Borlotti dwarf bean

Dwarf borlotti’s do really well here. I’ve grown them for years. A simple borlotti, tomato + aubergine stew is one of my favourite Autumn feeds.

Soya beans are another dwarf bean worth growing if you live somewhere warm. They aren’t terribly productive in my Levin garden when summers off pace, but steamed fresh with salt they are such a beautiful snack I can never resist.


Beans are super productive, low maintenance and apart from the odd sucking insect – problem-free. Compared to fussy old tomatoes, for instance – they’re a dream. As long as there is moisture retentive, free-draining soil at their feet they will grow and grow.

Pair them with low growing flowers to call in the bees, confuse the pests and keep the ground covered in the easiest and prettiest of ways – nasturtium, calendula or marigold all do well. Cucumber, gherkin or squash will happily scramble at their feet + salads happily fit here too. If shield bugs are a regular in your patch sow mustard and/or cleome as a catch crop close by.

Keep on top of sucking insects on your daily walk about by squashing them. If they get away on you, go for it with Neem.


Borlottis drying. Those shield bugs have only seconds to live!

Leave the beans to dry on the vine – the ultimate do nothing crop! As soon as they are dry – get them in. Pop a pod open to check. Bite on a bean and if its rock hard its ready. Dont leave them hanging around once dry – they’ll get mouldy and the pods may burst open.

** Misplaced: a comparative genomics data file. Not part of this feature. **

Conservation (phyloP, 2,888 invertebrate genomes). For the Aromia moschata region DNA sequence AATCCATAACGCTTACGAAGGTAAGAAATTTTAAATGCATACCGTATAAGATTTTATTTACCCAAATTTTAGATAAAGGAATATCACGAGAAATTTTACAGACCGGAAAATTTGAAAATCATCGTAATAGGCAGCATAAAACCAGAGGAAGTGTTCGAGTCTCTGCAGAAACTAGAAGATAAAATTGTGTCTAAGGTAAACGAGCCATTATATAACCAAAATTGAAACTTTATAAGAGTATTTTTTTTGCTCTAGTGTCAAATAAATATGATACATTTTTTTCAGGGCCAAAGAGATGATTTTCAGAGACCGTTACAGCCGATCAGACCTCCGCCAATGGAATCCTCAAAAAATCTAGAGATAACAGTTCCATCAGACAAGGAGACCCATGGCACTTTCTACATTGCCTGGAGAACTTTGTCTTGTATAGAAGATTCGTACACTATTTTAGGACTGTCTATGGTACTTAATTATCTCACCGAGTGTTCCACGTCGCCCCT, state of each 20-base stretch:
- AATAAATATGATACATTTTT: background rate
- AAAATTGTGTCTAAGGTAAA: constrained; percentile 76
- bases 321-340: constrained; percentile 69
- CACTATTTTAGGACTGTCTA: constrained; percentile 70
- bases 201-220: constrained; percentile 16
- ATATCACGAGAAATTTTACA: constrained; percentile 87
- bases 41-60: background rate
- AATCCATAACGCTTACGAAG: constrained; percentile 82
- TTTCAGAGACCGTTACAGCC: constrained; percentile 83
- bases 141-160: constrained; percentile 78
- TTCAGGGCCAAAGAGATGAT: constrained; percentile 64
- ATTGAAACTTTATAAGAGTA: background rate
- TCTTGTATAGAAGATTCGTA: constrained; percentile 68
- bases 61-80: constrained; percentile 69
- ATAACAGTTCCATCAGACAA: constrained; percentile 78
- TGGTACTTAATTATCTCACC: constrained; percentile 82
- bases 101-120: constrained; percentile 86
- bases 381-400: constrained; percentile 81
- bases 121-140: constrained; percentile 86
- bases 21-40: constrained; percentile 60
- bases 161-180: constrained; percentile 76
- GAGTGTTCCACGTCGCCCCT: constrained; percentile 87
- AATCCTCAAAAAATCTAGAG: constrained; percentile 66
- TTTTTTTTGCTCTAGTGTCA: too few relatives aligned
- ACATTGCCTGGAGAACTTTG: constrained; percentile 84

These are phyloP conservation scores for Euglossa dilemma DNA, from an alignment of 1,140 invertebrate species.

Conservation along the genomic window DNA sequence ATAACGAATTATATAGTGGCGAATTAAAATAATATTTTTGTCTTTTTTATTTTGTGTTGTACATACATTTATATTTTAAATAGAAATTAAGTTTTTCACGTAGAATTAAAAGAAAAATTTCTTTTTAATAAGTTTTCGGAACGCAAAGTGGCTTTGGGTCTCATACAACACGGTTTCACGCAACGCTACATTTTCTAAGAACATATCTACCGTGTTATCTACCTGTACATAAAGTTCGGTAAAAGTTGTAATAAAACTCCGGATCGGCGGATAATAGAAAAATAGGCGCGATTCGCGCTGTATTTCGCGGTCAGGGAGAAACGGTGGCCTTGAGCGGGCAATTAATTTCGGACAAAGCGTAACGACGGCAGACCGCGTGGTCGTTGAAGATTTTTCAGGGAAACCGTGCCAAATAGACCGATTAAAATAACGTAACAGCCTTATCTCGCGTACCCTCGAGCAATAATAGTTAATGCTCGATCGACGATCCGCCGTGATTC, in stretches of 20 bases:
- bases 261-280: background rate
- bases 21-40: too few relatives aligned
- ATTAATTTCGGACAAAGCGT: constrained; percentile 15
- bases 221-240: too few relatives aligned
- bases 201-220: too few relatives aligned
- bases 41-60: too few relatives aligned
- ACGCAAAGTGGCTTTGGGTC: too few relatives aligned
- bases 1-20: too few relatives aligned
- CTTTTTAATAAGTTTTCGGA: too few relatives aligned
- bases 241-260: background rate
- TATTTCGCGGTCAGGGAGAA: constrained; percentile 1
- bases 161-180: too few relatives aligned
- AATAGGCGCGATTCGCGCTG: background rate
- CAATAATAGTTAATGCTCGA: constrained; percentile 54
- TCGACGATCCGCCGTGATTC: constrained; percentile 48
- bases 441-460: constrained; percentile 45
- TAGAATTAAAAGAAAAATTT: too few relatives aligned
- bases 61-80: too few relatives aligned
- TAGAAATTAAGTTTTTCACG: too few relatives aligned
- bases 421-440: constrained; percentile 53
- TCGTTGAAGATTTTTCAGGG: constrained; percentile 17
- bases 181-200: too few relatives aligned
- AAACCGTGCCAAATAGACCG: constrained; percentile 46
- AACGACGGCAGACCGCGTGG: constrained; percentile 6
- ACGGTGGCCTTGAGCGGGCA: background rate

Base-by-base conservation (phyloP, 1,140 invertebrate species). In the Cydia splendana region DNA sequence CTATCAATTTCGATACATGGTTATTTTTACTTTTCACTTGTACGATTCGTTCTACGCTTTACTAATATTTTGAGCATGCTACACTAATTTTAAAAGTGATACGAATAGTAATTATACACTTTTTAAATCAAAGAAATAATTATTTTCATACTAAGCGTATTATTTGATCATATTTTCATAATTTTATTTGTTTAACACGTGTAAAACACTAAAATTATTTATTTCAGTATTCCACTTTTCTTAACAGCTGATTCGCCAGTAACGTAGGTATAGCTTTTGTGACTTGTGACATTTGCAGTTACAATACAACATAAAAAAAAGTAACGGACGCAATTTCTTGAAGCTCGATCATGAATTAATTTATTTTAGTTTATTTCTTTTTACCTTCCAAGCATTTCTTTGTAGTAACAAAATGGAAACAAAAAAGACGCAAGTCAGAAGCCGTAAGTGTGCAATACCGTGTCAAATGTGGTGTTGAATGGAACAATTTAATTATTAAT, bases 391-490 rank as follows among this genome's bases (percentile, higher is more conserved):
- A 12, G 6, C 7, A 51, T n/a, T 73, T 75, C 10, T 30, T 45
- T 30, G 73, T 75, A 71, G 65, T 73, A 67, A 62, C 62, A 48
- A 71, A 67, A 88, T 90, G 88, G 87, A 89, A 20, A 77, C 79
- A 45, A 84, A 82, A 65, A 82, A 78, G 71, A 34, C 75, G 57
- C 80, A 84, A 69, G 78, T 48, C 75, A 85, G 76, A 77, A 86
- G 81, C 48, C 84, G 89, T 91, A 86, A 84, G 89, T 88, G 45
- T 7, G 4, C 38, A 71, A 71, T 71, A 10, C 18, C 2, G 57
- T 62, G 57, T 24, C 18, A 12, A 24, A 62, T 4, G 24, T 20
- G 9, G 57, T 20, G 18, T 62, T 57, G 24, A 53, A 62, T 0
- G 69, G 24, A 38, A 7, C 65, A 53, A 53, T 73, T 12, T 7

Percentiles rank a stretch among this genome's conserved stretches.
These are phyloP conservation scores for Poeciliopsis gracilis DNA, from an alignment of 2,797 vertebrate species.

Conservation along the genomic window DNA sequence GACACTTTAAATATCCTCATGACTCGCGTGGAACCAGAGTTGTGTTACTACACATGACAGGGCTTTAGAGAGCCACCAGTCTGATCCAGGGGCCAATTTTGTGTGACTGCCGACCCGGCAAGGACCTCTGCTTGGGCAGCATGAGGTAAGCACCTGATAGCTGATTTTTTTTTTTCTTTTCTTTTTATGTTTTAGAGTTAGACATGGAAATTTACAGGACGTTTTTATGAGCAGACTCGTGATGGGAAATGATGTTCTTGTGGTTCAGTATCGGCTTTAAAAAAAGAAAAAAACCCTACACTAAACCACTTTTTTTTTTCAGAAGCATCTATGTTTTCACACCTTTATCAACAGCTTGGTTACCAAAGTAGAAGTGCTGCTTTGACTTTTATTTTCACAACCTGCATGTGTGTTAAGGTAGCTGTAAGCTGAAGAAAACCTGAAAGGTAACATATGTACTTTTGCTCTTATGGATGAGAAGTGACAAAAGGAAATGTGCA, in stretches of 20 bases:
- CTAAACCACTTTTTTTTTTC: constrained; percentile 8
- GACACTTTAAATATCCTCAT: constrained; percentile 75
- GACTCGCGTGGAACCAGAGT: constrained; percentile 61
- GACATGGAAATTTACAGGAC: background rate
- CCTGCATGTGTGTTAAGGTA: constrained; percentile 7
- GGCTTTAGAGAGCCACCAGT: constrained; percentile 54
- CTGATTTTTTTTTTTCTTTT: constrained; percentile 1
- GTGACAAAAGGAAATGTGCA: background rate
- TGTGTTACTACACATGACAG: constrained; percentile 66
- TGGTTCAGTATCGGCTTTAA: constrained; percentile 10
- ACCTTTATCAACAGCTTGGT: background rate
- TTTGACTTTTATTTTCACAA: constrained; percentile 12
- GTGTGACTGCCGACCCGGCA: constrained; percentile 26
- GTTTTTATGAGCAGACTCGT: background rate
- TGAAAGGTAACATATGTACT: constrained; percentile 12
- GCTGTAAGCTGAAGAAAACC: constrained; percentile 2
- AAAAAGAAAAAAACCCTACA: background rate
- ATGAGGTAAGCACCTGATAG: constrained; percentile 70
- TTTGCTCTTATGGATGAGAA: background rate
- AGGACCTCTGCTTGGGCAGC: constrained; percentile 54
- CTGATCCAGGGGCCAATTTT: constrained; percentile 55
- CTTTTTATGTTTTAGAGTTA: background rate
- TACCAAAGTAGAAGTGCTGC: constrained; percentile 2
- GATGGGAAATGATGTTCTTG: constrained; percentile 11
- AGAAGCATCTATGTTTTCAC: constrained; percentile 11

Pop the beans out. Sort out any mouldy or squishy ones and put the rest in a jar in a dark cool pantry.


  1. Radha and Charles says

    Great stuff Kath. We’ve been growing shell-outs for some years now; several heritage climbing black-bean varieties from Mark, Fat Goose (high bean count per pod, which makes shelling out easier & more rewarding), soy (terrific protein), and perhaps the star of the show, perennial climbing butter beans! Otherwise known as ‘White Czar’ from Mark, these are exactly like scarlet runners, except the flowers and beans are white. They make smooth velvety hummus. We also leave our scarlet runners to shell out once they get stringy. I call them ‘Big Browns’ as the are a gorgeous rich brown when cooked. I use a pressure cooker for all our beans – they’re done in around 7mins once the steam is up. They are so much softer than top-cooked and pressure cooking retains more nutrients and also saves you shelling out too much on electricity! 🙂 The butter beans look and taste EXACTLY like Chantal canned butter beans – except home-grown, they taste better. Yell out of you want some butter bean seed – we’re just up the road in Levin. Oh yes, and we’re growing Purple Hyacinth beans too – extremely pretty, and very high in protein; still experimenting optimum use – trying fresh in the pod this year, as they are real hard to shell out

    • Awesome Radha, thanks!, great to hear from a fellow bean lover. Butter beans sound fab, but maybe another year, I’m all bean’ed up for this year. Love the tip about the pressure cooker – excellent. Wish you a great season, K